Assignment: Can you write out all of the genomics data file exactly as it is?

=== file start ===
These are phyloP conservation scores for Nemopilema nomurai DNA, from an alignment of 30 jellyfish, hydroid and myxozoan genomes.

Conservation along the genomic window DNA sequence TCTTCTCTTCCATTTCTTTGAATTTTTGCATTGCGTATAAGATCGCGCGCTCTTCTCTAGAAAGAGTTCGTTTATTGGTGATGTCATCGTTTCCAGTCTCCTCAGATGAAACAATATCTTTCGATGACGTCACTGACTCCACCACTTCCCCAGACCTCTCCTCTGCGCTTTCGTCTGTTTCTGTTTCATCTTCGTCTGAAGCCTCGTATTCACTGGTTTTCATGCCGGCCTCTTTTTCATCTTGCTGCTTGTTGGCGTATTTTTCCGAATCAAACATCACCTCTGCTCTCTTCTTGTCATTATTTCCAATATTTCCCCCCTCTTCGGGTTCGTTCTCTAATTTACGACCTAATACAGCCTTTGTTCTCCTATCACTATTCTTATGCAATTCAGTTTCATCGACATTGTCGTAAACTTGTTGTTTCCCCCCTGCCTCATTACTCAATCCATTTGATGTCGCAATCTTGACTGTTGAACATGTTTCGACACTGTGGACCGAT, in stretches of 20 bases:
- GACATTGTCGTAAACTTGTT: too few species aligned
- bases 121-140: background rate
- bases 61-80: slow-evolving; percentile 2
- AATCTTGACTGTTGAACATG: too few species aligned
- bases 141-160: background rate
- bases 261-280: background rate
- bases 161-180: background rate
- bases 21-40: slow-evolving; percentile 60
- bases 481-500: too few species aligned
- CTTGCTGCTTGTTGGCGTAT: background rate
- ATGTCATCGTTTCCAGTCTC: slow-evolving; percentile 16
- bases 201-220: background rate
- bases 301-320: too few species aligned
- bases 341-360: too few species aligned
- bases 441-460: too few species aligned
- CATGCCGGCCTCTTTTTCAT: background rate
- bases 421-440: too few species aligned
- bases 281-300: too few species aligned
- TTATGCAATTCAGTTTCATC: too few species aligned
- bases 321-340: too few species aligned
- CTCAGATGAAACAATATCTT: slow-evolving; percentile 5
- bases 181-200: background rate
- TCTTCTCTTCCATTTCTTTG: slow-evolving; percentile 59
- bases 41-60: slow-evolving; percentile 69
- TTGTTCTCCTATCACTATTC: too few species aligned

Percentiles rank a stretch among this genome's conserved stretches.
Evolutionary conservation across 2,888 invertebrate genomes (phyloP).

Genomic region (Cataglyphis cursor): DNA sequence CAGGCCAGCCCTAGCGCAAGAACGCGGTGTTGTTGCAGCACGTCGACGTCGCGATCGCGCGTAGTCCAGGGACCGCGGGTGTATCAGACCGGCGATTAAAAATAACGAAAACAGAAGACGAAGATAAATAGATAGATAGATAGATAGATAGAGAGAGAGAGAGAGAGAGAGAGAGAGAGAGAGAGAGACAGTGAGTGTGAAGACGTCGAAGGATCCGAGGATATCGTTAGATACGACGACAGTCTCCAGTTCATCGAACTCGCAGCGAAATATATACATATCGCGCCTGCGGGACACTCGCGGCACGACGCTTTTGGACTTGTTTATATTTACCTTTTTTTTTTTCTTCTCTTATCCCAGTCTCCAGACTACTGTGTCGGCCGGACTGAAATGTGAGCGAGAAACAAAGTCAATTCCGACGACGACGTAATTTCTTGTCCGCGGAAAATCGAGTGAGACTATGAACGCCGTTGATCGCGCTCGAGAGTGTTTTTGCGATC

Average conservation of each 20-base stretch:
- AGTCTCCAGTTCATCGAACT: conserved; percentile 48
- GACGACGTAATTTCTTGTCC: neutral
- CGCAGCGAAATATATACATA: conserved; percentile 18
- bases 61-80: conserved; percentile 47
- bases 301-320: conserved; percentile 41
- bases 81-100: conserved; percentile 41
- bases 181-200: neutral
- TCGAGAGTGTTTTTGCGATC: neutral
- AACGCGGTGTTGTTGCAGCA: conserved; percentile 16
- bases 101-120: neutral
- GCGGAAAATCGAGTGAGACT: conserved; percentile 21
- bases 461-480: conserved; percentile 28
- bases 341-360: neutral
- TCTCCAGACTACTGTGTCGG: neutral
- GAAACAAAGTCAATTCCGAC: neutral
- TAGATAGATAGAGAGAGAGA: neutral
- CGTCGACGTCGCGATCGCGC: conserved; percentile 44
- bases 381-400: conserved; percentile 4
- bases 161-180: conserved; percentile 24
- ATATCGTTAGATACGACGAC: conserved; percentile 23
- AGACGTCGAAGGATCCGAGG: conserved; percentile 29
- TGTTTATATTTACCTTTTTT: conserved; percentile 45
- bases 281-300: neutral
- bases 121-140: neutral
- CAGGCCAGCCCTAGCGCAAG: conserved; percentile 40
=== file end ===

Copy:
These are phyloP conservation scores for Nemopilema nomurai DNA, from an alignment of 30 jellyfish, hydroid and myxozoan genomes.

Conservation along the genomic window DNA sequence TCTTCTCTTCCATTTCTTTGAATTTTTGCATTGCGTATAAGATCGCGCGCTCTTCTCTAGAAAGAGTTCGTTTATTGGTGATGTCATCGTTTCCAGTCTCCTCAGATGAAACAATATCTTTCGATGACGTCACTGACTCCACCACTTCCCCAGACCTCTCCTCTGCGCTTTCGTCTGTTTCTGTTTCATCTTCGTCTGAAGCCTCGTATTCACTGGTTTTCATGCCGGCCTCTTTTTCATCTTGCTGCTTGTTGGCGTATTTTTCCGAATCAAACATCACCTCTGCTCTCTTCTTGTCATTATTTCCAATATTTCCCCCCTCTTCGGGTTCGTTCTCTAATTTACGACCTAATACAGCCTTTGTTCTCCTATCACTATTCTTATGCAATTCAGTTTCATCGACATTGTCGTAAACTTGTTGTTTCCCCCCTGCCTCATTACTCAATCCATTTGATGTCGCAATCTTGACTGTTGAACATGTTTCGACACTGTGGACCGAT, in stretches of 20 bases:
- GACATTGTCGTAAACTTGTT: too few species aligned
- bases 121-140: background rate
- bases 61-80: slow-evolving; percentile 2
- AATCTTGACTGTTGAACATG: too few species aligned
- bases 141-160: background rate
- bases 261-280: background rate
- bases 161-180: background rate
- bases 21-40: slow-evolving; percentile 60
- bases 481-500: too few species aligned
- CTTGCTGCTTGTTGGCGTAT: background rate
- ATGTCATCGTTTCCAGTCTC: slow-evolving; percentile 16
- bases 201-220: background rate
- bases 301-320: too few species aligned
- bases 341-360: too few species aligned
- bases 441-460: too few species aligned
- CATGCCGGCCTCTTTTTCAT: background rate
- bases 421-440: too few species aligned
- bases 281-300: too few species aligned
- TTATGCAATTCAGTTTCATC: too few species aligned
- bases 321-340: too few species aligned
- CTCAGATGAAACAATATCTT: slow-evolving; percentile 5
- bases 181-200: background rate
- TCTTCTCTTCCATTTCTTTG: slow-evolving; percentile 59
- bases 41-60: slow-evolving; percentile 69
- TTGTTCTCCTATCACTATTC: too few species aligned

Percentiles rank a stretch among this genome's conserved stretches.
Evolutionary conservation across 2,888 invertebrate genomes (phyloP).

Genomic region (Cataglyphis cursor): DNA sequence CAGGCCAGCCCTAGCGCAAGAACGCGGTGTTGTTGCAGCACGTCGACGTCGCGATCGCGCGTAGTCCAGGGACCGCGGGTGTATCAGACCGGCGATTAAAAATAACGAAAACAGAAGACGAAGATAAATAGATAGATAGATAGATAGATAGAGAGAGAGAGAGAGAGAGAGAGAGAGAGAGAGAGAGACAGTGAGTGTGAAGACGTCGAAGGATCCGAGGATATCGTTAGATACGACGACAGTCTCCAGTTCATCGAACTCGCAGCGAAATATATACATATCGCGCCTGCGGGACACTCGCGGCACGACGCTTTTGGACTTGTTTATATTTACCTTTTTTTTTTTCTTCTCTTATCCCAGTCTCCAGACTACTGTGTCGGCCGGACTGAAATGTGAGCGAGAAACAAAGTCAATTCCGACGACGACGTAATTTCTTGTCCGCGGAAAATCGAGTGAGACTATGAACGCCGTTGATCGCGCTCGAGAGTGTTTTTGCGATC

Average conservation of each 20-base stretch:
- AGTCTCCAGTTCATCGAACT: conserved; percentile 48
- GACGACGTAATTTCTTGTCC: neutral
- CGCAGCGAAATATATACATA: conserved; percentile 18
- bases 61-80: conserved; percentile 47
- bases 301-320: conserved; percentile 41
- bases 81-100: conserved; percentile 41
- bases 181-200: neutral
- TCGAGAGTGTTTTTGCGATC: neutral
- AACGCGGTGTTGTTGCAGCA: conserved; percentile 16
- bases 101-120: neutral
- GCGGAAAATCGAGTGAGACT: conserved; percentile 21
- bases 461-480: conserved; percentile 28
- bases 341-360: neutral
- TCTCCAGACTACTGTGTCGG: neutral
- GAAACAAAGTCAATTCCGAC: neutral
- TAGATAGATAGAGAGAGAGA: neutral
- CGTCGACGTCGCGATCGCGC: conserved; percentile 44
- bases 381-400: conserved; percentile 4
- bases 161-180: conserved; percentile 24
- ATATCGTTAGATACGACGAC: conserved; percentile 23
- AGACGTCGAAGGATCCGAGG: conserved; percentile 29
- TGTTTATATTTACCTTTTTT: conserved; percentile 45
- bases 281-300: neutral
- bases 121-140: neutral
- CAGGCCAGCCCTAGCGCAAG: conserved; percentile 40